The Houston Museum of Natural Science was founded in 1909 – meaning that the curators of the Houston Museum of Natural Science have been collecting and preserving natural and cultural treasures for a hundred years now. For this yearlong series, our current curators have chosen one hundred exceptional objects from the Museum’s immense storehouse of specimens and artifacts—one for each year of our history. Check back here frequently to learn more about this diverse selection of behind-the-scenes curiosities—we will post the image and description of a new object every few days.
This description is from Nancy, the museum’s director of the Cockrell Butterfly Center and curator of entomology. She’s chosen a selection of objects that represent the rarest and most interesting insects in the Museum’s collections,that we’ll be sharing here – and at 100.hmns.org– throughout the year.
Muga Silk Moth – Antheraea assamensis
This large moth from the lowland forests of India and Burna is related to our polyphemus moth (Antheraea polyphemus), the most common giant silk moth in Houston. Here the smaller male, with brushier antennae, is shown on the left, the female on the right. Muga silk moths are not particularly spectacular or endangered, but they are the source of a very special, very expensive fabric called Muga or Muga silk.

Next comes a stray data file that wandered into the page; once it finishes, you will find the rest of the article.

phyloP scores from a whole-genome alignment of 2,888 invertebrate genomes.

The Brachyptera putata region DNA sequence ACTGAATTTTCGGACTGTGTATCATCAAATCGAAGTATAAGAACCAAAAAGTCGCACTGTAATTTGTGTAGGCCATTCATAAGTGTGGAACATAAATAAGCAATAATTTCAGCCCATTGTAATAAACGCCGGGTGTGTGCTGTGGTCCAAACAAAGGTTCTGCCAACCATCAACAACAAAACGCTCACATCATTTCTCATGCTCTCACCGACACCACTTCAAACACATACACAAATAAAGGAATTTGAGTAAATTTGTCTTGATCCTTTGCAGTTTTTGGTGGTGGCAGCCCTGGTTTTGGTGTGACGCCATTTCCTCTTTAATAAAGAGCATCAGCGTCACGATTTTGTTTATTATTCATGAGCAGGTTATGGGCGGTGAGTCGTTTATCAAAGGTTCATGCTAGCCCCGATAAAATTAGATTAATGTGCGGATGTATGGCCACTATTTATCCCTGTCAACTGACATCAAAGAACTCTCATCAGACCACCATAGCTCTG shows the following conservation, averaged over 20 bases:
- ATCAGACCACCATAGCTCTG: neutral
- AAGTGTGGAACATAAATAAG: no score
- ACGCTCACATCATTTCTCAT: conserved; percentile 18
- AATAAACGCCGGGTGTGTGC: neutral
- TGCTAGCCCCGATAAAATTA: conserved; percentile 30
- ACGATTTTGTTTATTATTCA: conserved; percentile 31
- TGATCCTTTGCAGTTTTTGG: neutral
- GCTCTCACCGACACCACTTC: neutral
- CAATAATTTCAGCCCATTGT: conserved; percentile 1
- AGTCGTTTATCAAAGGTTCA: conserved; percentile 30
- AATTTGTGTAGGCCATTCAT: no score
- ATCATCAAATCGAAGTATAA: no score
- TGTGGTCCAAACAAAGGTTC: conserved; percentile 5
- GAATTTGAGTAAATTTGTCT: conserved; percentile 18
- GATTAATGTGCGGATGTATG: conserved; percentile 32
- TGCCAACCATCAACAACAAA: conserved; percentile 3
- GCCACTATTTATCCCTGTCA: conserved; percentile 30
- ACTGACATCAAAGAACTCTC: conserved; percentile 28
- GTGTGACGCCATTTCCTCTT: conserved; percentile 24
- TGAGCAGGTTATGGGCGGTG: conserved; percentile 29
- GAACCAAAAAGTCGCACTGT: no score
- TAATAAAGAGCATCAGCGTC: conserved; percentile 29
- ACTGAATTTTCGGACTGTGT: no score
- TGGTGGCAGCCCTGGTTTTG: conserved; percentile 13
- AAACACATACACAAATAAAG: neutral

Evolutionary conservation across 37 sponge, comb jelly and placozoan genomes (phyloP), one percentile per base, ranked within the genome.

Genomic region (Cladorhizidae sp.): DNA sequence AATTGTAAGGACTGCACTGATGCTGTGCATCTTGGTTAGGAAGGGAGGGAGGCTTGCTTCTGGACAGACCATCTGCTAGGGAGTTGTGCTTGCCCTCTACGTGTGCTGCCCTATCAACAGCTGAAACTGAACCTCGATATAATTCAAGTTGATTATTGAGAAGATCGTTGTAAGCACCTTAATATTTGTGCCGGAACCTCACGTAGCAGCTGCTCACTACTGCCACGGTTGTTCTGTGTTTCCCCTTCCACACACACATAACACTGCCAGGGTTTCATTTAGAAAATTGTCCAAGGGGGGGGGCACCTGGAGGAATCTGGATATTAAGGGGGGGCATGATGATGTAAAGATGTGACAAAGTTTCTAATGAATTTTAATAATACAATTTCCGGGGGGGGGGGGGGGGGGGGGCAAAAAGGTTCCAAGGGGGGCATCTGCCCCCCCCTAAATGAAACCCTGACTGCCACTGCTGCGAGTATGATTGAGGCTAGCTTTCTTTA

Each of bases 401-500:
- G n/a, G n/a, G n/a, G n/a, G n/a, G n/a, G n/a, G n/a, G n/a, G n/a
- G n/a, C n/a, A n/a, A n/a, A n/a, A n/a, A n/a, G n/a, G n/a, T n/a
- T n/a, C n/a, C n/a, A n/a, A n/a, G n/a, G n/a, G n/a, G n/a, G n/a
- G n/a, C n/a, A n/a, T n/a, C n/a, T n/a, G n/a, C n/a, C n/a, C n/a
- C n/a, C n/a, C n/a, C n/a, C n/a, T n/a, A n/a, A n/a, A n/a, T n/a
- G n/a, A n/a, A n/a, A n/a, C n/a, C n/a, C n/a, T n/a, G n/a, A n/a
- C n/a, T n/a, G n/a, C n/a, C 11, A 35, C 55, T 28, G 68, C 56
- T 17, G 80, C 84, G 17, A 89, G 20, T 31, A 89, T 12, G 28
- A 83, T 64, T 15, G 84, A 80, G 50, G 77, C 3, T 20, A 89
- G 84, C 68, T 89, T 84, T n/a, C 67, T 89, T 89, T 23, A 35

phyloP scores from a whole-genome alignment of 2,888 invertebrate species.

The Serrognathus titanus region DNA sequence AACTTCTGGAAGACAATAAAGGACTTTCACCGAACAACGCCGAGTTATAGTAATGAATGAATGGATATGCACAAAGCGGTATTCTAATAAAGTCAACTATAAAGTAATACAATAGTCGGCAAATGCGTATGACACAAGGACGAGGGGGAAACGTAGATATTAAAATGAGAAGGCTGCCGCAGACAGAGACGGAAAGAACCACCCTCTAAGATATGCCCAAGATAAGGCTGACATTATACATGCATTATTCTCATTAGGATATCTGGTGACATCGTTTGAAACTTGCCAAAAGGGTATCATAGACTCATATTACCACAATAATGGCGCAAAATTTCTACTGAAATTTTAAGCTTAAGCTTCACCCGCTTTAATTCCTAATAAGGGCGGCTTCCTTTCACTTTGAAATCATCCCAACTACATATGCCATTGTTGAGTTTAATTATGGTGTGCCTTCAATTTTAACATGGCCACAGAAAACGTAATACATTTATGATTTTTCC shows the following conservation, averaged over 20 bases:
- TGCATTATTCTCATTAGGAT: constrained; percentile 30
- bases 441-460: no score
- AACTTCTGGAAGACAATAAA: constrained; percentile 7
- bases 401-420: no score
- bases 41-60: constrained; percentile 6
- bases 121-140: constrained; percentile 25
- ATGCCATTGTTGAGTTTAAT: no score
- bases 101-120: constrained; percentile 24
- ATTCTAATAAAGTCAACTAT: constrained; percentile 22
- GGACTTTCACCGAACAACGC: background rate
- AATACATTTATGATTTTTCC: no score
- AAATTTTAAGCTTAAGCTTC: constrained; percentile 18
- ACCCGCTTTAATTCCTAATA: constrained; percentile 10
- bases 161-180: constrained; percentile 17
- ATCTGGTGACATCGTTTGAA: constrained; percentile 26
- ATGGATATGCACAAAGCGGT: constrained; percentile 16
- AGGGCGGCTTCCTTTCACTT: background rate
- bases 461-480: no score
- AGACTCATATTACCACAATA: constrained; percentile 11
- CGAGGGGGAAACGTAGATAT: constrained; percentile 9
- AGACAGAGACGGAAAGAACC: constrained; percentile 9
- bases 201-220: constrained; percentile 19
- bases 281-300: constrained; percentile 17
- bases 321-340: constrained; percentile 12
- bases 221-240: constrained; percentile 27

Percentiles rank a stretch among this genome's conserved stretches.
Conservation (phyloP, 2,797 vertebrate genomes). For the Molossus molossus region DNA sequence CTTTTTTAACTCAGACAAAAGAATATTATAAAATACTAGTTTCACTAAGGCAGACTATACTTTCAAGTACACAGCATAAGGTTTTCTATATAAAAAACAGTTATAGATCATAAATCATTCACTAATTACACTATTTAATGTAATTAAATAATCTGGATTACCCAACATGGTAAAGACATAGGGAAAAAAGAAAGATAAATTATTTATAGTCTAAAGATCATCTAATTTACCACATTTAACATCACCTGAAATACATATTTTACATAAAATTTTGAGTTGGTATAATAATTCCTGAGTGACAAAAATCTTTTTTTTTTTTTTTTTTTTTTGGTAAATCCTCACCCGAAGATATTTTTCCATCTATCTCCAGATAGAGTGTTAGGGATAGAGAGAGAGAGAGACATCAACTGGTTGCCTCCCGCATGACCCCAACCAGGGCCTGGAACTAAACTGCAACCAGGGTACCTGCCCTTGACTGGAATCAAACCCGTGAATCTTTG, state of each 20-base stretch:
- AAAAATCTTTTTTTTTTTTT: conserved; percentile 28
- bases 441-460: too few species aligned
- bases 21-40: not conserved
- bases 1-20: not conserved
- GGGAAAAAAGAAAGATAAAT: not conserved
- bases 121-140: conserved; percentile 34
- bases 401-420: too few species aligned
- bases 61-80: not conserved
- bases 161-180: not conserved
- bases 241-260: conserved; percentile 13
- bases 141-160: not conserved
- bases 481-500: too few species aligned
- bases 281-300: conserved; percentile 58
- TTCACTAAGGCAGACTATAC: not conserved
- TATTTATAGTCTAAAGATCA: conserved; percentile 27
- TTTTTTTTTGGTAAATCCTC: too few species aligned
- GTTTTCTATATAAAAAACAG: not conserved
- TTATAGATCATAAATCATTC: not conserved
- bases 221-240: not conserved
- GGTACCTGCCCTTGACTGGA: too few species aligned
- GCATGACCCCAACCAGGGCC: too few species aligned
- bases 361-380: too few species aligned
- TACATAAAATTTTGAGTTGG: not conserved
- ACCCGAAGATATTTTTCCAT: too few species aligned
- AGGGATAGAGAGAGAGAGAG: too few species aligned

Muga silk moth caterpillars eat leaves of trees in the laurel and magnolia families. The silk with which they construct their cocoon when pupating is a rich amber color. Silk “farmers” care for the caterpillars, moving them from tree to tree until they are ready to pupate. The caterpillars pupate inside small boxes made of twigs provided by the farmers, who then harvest the cocoons, unwinding them to make silk thread that is woven into a luxurious fabric. For 600 years, muga silk was worn only by the kings and noble families of the Assam state in northern India and was unknown to the outside world, until it was discovered by a French traveler to the area in 1692. Today muga silk is available from specialty shops, but is very expensive. It is used to make fine saris and other garments.
The silk fabric made from muga silk moth cocoons does not need to be bleached or dyed, but has a natural shimmering golden color that becomes more lustrous the more it is washed. Muga silk is extremely strong and durable (garments often outliving their owners), as well as being stain resistant and absorbing moisture, making it very comfortable to wear.
The muga silk “industry” continues to be mostly the domain of small, local farmers, unlike the hugely industrialized production of the more common mulberry silk (from Bombyx mori, an unrelated moth species).
Learn more about moths and their relatives in a visit to the new Brown Hall of Entomology, a part of the Cockrell Butterfly Center– a living, walk-through rainforest at the Houston Museum of Natural Science.